Asia-Pacific Digital Library Kapiolani Community College
Asia-Pacific Digital Library Asia-Pacific Digital Library Asia-Pacific Digital Library Asia-Pacific Digital Library
Asia-Pacific Digital Library
Asia-Pacific Digital Library Asia-Pacific Digital Library
 

Asia-Pacific Digital Library


Traditions of Oahu

Stories by Districts

'Ewa
Wai'anae
Waialua
Ko'olauloa
Ko'olaupoko
Kona

Winds of Oahu
Seasons & Months
Lunar Days

Sitemap

APDL Main

 

Kamapua'a

See Also...
  Genealogy & Birth
  Battles with 'Olopana
  Kane and Kanaloa
 
Shark Stories

pua'a: pig petroglyph

'Olopana Victory
When Malae arrived at Wai'anae, he told 'Olopana: "My lord and king, your opponent Kamapua'a has the character of a god. You will never be able to destroy him; nor will you survive if you fight him in a regular battle. There is but one way for you to overcome your opponent, and it is this: Get all the pigs, 'awa, chickens, fish, men, and bananas you can; take these and lay them before Kamapua'a as offerings. These offerings will enfeeble him, and his strength will be gone."

'Olopana carried out Malae's instructions and prepared all the different things ordered by the priest. Then he and his followers went to Kamapua'a's dwelling place. The offerings were laid at Kamapua'a's feet as directed by the kahuna, and Kamapua'a became weak and feeble. The men then seized Kamapua'a and dragged him to Pahoa in Wai'anae. When they arrived at there, 'Olopana was very tired from the excitement and hard work of capturing and carrying the pig, so he returned home, leaving his men to bring Kamapua'a along later.

Lonoaohi was bound and fastened to a post in the center of a house. 'Olopana intended to sacrifice him with Kamapua'a on the altar of the heiau.

Through his powers as a kahuna, Lonoaohi knew what the men intended to do to Kamapua'a, which was this: When the men arrived with Kamapua'a at Pahoa, they would look for stone knives with which to cut open the pig and take out his intestines and other innards, making him easier to carry back to 'Olopana's place. Lonoaohi knew that if Kamapua'a was killed, he, too, would be killed, so he directed his sons Kapuaaolomea and Kapuaahiwa to go and speak to the men: "You two, go to the men and tell them, 'E! the king said not to cut the pig open. Take him as he is to the sacrificial altar. It will take several days to reach 'Olopana's place; if you kill the pig now, he will surely decay, and the king's sacrifice will be spoiled.The pig must not be dragged on the ground, either, for his skin will get bruised and damaged. The pig must be carried on poles. When you get tired, put the hog on the ground and rest. Thus said the king. This is the only way to save your master from death. If he lives, we will all live; but if he dies, we will all die.'"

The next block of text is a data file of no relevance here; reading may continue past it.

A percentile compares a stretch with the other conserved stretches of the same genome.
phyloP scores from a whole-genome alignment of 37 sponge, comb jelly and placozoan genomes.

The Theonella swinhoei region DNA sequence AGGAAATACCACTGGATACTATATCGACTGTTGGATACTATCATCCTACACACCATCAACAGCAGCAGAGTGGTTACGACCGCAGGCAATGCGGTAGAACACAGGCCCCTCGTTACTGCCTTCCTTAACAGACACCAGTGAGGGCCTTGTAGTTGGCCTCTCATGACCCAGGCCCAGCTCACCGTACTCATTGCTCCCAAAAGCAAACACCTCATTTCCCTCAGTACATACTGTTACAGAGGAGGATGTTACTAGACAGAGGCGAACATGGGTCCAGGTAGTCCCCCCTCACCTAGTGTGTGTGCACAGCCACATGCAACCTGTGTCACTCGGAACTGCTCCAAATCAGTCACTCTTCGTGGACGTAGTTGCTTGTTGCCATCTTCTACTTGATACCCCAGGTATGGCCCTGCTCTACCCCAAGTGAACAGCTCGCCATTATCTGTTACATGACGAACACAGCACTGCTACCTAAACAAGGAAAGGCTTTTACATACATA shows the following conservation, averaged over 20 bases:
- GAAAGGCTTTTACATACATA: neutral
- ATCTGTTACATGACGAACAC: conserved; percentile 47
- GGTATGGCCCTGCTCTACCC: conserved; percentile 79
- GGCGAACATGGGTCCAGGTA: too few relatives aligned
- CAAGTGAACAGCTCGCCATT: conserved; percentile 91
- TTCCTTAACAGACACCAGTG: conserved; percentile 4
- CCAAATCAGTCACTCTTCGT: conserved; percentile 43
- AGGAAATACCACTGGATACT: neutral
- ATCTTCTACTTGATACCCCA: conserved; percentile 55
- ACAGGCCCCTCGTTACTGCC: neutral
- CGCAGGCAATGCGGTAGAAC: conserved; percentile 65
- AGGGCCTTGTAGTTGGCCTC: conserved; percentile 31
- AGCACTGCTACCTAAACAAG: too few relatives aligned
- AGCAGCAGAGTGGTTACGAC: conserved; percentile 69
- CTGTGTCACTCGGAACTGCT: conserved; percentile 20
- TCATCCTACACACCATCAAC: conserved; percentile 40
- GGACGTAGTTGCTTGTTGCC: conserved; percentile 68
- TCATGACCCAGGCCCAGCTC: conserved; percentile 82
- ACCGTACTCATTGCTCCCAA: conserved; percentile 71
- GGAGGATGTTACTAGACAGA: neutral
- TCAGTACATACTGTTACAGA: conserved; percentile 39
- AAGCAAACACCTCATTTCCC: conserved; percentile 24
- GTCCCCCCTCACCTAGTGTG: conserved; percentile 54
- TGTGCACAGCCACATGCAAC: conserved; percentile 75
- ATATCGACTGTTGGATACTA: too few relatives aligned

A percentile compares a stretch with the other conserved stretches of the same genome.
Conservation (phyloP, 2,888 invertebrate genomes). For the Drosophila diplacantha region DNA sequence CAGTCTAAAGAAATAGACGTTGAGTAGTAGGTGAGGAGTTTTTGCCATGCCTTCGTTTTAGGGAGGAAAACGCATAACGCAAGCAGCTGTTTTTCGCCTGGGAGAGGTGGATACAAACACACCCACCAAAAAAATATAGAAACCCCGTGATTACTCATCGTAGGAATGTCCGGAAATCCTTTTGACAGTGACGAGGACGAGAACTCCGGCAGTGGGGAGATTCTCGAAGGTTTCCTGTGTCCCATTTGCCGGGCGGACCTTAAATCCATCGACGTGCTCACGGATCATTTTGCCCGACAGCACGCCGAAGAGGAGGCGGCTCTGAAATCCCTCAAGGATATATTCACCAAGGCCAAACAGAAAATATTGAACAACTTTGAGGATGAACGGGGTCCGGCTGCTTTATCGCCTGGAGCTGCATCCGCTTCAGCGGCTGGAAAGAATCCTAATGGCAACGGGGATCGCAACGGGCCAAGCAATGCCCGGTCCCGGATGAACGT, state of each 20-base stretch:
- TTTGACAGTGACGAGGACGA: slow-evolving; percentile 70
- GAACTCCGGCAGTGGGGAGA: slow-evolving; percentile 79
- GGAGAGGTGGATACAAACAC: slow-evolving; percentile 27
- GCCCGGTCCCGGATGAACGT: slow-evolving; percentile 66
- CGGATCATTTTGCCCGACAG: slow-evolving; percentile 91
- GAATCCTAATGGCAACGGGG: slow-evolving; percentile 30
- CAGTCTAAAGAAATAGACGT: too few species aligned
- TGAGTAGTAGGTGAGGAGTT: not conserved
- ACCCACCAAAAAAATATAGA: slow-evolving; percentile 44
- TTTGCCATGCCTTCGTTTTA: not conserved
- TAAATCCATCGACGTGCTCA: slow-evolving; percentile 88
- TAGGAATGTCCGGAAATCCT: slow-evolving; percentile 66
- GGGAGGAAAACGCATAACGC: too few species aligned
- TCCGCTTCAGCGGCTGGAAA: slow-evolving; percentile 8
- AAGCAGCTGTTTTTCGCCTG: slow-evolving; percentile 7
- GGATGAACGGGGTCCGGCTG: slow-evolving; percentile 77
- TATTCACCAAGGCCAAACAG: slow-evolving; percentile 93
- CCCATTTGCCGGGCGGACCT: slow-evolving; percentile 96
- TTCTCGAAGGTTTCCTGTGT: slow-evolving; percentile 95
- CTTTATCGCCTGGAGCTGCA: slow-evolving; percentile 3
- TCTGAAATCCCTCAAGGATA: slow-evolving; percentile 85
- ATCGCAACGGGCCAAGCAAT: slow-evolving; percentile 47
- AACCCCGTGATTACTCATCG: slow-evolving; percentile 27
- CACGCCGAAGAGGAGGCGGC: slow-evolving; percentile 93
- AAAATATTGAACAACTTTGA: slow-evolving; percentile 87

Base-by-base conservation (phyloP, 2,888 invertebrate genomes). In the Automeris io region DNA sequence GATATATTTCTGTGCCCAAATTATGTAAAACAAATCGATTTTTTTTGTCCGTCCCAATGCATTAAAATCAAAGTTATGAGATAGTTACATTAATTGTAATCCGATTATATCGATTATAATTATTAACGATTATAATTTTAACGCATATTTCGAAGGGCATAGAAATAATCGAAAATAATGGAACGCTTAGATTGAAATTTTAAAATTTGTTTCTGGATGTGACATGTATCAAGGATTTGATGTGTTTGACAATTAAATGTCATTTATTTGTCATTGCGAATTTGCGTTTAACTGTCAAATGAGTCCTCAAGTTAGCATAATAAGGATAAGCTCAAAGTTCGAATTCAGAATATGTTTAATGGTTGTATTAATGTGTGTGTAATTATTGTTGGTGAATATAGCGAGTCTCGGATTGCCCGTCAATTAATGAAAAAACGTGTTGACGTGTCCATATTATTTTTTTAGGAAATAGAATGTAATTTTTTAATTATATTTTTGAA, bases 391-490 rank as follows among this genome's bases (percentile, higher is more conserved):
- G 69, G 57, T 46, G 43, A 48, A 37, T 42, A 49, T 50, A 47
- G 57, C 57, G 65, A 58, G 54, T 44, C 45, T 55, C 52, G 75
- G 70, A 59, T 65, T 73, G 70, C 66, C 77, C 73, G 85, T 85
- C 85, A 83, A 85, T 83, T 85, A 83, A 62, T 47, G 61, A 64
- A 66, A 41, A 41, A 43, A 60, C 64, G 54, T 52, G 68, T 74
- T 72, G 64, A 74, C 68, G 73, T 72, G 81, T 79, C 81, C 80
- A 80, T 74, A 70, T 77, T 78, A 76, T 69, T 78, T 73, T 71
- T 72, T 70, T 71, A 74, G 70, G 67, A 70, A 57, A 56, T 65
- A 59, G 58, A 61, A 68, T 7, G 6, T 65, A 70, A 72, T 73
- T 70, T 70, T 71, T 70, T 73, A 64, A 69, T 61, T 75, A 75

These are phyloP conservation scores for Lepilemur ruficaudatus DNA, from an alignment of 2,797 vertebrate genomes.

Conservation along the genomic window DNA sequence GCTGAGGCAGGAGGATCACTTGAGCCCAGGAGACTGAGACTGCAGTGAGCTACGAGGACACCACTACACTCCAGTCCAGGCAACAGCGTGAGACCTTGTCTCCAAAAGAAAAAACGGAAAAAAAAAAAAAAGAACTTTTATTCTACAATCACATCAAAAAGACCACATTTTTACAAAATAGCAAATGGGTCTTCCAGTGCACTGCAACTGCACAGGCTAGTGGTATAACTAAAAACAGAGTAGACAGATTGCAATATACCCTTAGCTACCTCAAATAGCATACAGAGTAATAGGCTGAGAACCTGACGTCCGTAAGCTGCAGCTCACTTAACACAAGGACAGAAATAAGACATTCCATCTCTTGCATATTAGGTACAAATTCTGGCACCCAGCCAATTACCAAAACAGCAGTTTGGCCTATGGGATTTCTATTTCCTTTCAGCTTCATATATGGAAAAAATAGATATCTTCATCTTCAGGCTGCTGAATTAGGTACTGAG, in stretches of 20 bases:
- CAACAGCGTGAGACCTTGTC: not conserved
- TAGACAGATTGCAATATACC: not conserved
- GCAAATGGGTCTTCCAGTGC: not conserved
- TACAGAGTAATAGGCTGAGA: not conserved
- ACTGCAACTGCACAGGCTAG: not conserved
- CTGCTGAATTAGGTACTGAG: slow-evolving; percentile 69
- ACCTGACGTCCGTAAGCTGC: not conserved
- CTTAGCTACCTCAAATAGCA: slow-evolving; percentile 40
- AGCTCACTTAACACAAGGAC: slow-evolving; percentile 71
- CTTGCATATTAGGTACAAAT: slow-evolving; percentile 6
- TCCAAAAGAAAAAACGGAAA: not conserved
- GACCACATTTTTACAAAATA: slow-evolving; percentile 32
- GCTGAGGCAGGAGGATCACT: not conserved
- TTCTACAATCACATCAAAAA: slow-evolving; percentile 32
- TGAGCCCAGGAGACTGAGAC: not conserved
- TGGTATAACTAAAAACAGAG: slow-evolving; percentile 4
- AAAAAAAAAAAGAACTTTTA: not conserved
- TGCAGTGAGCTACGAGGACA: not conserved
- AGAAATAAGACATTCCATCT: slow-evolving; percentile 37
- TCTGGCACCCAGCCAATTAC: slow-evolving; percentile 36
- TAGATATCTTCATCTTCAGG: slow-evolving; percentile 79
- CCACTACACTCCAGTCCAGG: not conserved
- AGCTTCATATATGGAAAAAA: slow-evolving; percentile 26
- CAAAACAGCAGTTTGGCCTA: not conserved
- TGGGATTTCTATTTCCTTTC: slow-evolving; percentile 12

When Lonoaohi's two sons reached the men at Pahoa, they found the men sharpening their knives so they could cut open Kamapua'a's belly. The sons told the men what their father told them to say, and the men abandoned their knives. (Till this day, this area is called Pahoa, or "Stone Knives.") The men carefully carried Kamapua'a to 'Olopana's place and put him in the heiau.

That night Lonoaohi slept at the post to which he was tied, his sons with him, while the guards kept watch around the house; and Kamapua'a slept in the heiau, also under guard. Late that night when the Milky Way turned (i.e. past midnight), Lonoaohi was awakened by his god. Lonoaohi then kneeled down and prayed, and at the close of his prayer, the ropes which held him fell from his body and he rose and walked out of the house, where he found the guards all asleep. When he arrived at the place where Kamapua'a was being held, he found the guards asleep. Lonoaohi then placed his hand at the nostrils of Kamapua'a and discovered he was still alive and breathing. Lonoaohi said: "Alive! I thought you might be dead, but I see that you're not. These bones will live!"

After a while he again said to Kamapua'a: "E! The wai lands of O'ahu are mine."

Kamapua'a grunted: "Huh!" The meaning of the request was this: Lonoaohi wanted all the lands containing the word "wai," such as, Wai'anae, Waialua and so on.(a) Lonoaohi knew, through his great powers, that 'Olopana would be killed, and that Kamapua'a would conquer and possess the island of O'ahu. This was the reason he made this request. After this exchange between Lonoaohi and Kamapua'a, the kahuna returned to his place and sat down. For the rest of the night, he prayed to his god because at dawn he was to be placed on the sacrificial altar with Kamapua'a.

When the early morning crowing of the cocks became a din, 'Olopana and the priest Malae came to began the ceremonies performed before a human sacrifice was offered. The two went and climbed onto the terrace ('anu'u) of the sacrificial stand (lele); Kamapua'a was unbound and placed on the terrace as well. 'Olopana and the priest, both naked, turned to face each other and began chanting and praying. Before the prayer ended, Kamapua'a rose above them and opened his fiery eyes. When Malae and 'Olopana saw Kamapua'a standing above them, they froze with fear and awe. Kamapua'a prayed and invoked his many bodies and all his gods. At the close of the prayer the heiau was surrounded by the gods and pigs. Kamapua'a then called out to the priest Lonoaohi:

E Lonoaohi e!
Line the imu with rocks;